This isn't reality, mister; this is fantasy.After a work goes through a reality check, it hardly ever stays there. After all, this is fiction. If there's magic in the world, you know a wizard will eventually do something to get things back to where the work belongs. Fantasy All Along is the way a work gets back to its story in a way that is consistent with the content of the work before reality ensued. If something started realistically and then turned to fantasy, then it may be All Just a Dream. If done poorly, this can become an Ass Pull. Beware the return to fantasy. Obviously, no real life examples, please. Real life examples of people doing stupid and/or dangerous things goes on Don't Try This at Home and/or Do Not Attempt. Compare and contrast with Maybe Magic, Maybe Mundane, Or Was It a Dream?, and Deus ex Machina. May involve a Fantasy Keepsake. One specific subtrope is Yes, Virginia.
— Lt. Uhura, Star Trek III: The Search for Spock
open/close all folders
- In Grant Morrison's final issue of Doom Patrol, Crazy Jane is living in a realistic world with no superheroes, and it's implied the events of the whole series were just a fantasy she cooked up in her brain. Then, just as she's contemplating suicide, a portal opens, Cliff comes out of it, and the two walk through the portal, hand in hand, back to the DC Universe.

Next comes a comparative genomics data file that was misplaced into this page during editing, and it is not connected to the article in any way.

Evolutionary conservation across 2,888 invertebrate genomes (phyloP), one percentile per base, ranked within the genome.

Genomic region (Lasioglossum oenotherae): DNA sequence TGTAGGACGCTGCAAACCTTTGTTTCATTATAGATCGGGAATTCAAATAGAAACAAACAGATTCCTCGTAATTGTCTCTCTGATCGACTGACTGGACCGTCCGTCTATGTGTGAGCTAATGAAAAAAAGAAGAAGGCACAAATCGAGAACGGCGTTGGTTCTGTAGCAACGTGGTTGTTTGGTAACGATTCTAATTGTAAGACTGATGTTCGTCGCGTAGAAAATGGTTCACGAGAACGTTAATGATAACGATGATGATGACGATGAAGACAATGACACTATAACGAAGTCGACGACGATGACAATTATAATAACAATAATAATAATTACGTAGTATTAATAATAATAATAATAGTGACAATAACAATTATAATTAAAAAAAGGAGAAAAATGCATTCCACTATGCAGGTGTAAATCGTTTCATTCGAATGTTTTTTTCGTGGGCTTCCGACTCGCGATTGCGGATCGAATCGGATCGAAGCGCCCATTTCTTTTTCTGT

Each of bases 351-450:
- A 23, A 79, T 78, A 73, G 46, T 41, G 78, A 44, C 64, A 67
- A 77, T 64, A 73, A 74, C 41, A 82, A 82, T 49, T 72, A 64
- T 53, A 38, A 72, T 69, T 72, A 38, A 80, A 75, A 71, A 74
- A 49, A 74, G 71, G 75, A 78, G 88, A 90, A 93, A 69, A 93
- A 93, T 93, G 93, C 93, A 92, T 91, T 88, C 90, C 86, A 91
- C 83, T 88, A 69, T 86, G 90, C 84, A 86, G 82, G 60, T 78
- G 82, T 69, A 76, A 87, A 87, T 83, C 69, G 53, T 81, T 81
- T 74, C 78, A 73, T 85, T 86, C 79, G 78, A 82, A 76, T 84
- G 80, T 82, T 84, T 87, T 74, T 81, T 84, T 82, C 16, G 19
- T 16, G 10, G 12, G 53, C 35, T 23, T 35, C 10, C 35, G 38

Film - Animated
- Played with in The LEGO Movie, as the events of the movie can be interpreted as both a metaphor for Finn's relationship with his Father and a real universe for Emmett and the other characters.
Film - Live-Action
- Done ambiguously in Pan's Labyrinth. Are the faeries real, or just cooked up by the imagination of a lonely and scared young girl? Is her return to the land of the faeries at the end real, or just her last dying thought? But the writer-director points out in the DVD commentary that he deliberately included one detail that can't be explained as an act of the girl's imagination: How did she get out of the locked room at the end, if not through the magic door?
- In the Eddie Murphy movie The Golden Child, one of the heroes is an acrobatic young woman who has a Bare Your Midriff outfit and does some standard She-Fu throughout the movie. The villain simply shoots her in the gut during the final showdown with a crossbow, and she dies pretty anticlimactically. She didn't do THAT good a job at dodging or because She-Fu is not suited to use against the Big Bad. Good thing that the titular 'Golden Child' is capable of healing people... which he does when the last battle is finished.
- Spock dies on Star Trek II: The Wrath of Khan because, well, he walked into a reactor with no protection whatsoever as a Heroic Sacrifice (and Reality Ensues because, final speech aside, it wasn't a pretty death—he had radiation burns and had been blinded)... and then came Star Trek III: The Search for Spock where we discover that he used a variation of the Vulcan Mind Meld as a memory back-up and his resurrected body is on the "Genesis(!?)" Device-created planet.